Orientation Stories: Choosing MITT

Originally posted: February 07, 2017

One of the first takeaways from an orientation event at MITT? There is no such thing as a “typical” MITT student.

Learners from all ages and backgrounds – well over 100 – spent the day at Henlow campus learning about the dos and don’ts of student life; touring the facilities where they will hone their skills during the next several months; and meeting the staff and faculty who will prepare them for exciting new career opportunities.

We caught up with three students – Amanda, Chase, and Sean – who shared a bit about their journeys to MITT and where they hope to go next. Here are their stories.


Amanda Pachal
walks with a cane and the Steinbach native is quick to acknowledge its existence. A workplace injury three years ago rendered the former welder an incomplete quadriplegic. She has the good fortune of still being able to walk, but the loss of feeling in her extremities caused by her accident meant welding was no longer a career option.

Instead, Amanda is now going to apply her creativity on the design side of the fabrication world through MITT’s CAD technician program. She hopes to use her time at MITT as an opportunity to help her re-enter the workforce. Upon graduation, she sees herself creating designs for home improvement projects, houses and cabins.


Chase Pearson
was one of the many folks cheering for the Atlanta Falcons in Super Bowl LI, but he gives full credit to Tom Brady and the New England Patriots for pulling out a comeback for the ages. “What they did was amazing,” says Chase.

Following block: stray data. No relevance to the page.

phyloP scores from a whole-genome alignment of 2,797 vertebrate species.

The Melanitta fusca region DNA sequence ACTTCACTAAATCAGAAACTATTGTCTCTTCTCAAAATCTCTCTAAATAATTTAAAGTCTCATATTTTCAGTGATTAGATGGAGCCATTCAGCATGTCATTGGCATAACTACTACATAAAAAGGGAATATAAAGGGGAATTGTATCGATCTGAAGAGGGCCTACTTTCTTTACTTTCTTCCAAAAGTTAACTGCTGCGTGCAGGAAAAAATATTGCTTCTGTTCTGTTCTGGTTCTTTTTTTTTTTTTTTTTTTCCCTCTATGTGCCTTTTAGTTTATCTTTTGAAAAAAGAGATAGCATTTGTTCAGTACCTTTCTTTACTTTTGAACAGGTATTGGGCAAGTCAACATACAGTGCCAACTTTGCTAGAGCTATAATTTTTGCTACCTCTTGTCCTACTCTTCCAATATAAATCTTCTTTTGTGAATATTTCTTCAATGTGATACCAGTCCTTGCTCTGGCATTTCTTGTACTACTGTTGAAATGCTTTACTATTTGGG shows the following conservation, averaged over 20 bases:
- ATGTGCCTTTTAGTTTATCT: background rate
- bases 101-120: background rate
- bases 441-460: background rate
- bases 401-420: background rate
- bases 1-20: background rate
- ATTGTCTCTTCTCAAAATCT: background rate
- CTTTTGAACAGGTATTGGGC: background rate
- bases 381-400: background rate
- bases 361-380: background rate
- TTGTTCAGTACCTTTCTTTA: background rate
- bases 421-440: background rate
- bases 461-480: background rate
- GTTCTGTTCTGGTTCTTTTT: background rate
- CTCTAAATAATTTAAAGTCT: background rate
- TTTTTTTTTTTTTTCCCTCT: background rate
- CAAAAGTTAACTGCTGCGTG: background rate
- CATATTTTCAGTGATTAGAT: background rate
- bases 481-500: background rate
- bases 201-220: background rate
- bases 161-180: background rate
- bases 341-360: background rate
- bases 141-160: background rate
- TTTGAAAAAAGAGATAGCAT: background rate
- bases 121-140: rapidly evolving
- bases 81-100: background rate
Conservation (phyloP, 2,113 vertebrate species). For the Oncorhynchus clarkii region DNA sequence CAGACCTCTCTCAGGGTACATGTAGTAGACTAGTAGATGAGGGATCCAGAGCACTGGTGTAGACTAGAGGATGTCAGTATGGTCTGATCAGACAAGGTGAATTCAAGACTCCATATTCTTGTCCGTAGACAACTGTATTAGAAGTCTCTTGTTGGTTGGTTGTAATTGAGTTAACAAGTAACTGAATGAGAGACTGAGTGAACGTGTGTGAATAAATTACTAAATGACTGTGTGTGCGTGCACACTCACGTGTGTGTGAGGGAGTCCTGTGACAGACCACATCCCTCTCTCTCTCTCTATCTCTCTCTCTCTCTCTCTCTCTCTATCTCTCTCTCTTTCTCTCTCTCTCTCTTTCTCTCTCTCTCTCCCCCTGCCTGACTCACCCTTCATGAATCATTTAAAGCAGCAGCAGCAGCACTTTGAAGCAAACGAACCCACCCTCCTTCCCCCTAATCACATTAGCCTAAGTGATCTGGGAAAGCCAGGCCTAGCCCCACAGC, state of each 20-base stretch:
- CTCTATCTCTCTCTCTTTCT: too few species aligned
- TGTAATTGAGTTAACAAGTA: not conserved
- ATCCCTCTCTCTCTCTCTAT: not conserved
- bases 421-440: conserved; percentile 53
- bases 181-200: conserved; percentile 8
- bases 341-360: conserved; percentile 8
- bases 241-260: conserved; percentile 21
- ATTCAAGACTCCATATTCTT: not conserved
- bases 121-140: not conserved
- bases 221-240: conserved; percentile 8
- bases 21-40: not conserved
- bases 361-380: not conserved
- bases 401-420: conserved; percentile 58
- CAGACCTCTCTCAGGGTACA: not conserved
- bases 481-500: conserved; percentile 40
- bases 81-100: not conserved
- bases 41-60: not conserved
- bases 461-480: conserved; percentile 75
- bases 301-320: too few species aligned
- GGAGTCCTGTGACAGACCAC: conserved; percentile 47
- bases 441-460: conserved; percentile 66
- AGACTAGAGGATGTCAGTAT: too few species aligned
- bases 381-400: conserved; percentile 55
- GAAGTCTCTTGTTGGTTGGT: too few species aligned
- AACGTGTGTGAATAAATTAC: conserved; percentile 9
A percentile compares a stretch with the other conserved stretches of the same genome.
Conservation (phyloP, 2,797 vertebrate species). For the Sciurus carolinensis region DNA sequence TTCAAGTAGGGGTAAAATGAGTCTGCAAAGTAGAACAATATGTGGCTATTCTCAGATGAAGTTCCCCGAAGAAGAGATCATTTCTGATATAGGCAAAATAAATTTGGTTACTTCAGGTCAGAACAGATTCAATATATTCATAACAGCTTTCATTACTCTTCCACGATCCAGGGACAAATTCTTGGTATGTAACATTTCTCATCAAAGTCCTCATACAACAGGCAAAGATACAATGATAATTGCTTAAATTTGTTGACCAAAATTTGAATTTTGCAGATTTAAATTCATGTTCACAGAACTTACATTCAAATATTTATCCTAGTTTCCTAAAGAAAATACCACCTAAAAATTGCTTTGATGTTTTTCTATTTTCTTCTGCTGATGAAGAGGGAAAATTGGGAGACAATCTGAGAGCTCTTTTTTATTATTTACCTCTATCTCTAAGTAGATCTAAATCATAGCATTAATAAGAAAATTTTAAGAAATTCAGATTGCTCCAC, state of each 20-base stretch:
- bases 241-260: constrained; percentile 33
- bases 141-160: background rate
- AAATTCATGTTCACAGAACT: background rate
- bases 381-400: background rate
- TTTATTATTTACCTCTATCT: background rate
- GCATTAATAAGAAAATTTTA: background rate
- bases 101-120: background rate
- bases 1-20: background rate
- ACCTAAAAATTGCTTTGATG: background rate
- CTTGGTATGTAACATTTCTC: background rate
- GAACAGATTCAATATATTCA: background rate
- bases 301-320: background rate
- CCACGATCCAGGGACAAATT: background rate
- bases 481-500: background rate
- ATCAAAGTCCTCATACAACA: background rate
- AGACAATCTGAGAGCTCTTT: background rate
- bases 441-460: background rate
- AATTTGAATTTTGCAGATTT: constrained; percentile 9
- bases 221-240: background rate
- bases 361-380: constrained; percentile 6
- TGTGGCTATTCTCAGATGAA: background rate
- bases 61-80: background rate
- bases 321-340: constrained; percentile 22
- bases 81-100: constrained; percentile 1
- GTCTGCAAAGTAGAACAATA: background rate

The 18-year-old is taking a five-month carpentry course at MITT and sees it as his stepping-stone into the field. He describes his longer-term goals as “a bit of a mystery” right now but can see himself working as a framer or possibly do woodworking, something he says he enjoyed in school.

Chase heard about MITT on the Web and through his grandfather, who spent his career in construction. Researching MITT, Chase says the programs it offered impressed him as did the strong connections to business that come along with them. Now that he is on campus, what are his first impressions?

“It’s a nice and friendly place,” he says.


Sean Perkins
knows MITT well having once worked here in communications. What he heard and saw during his time on campus confirmed the hype around an MITT education and helped debunk the myth that trades and applied learning were somehow not for him. 

When he found himself doing some career soul-searching of his own, eager to ditch a desk job for one that would let him create and work with his hands, he knew a return to MITT was the next step.

“For a mature student like me, training in a trade is a quick path towards becoming an expert at something,” says Sean.

He plans to pursue that expertise in MITT’s electrical applications program. Sean has had a diverse education path to date with both a bachelor’s degree in Criminology and a diploma in Creative Communications under his belt. He is taking a similar, learn-it-all approach to his career in electrical: Sean hopes to begin in residential home wiring, but hopes to find an employer who will help him develop a well-rounded set of technical skills.  

 

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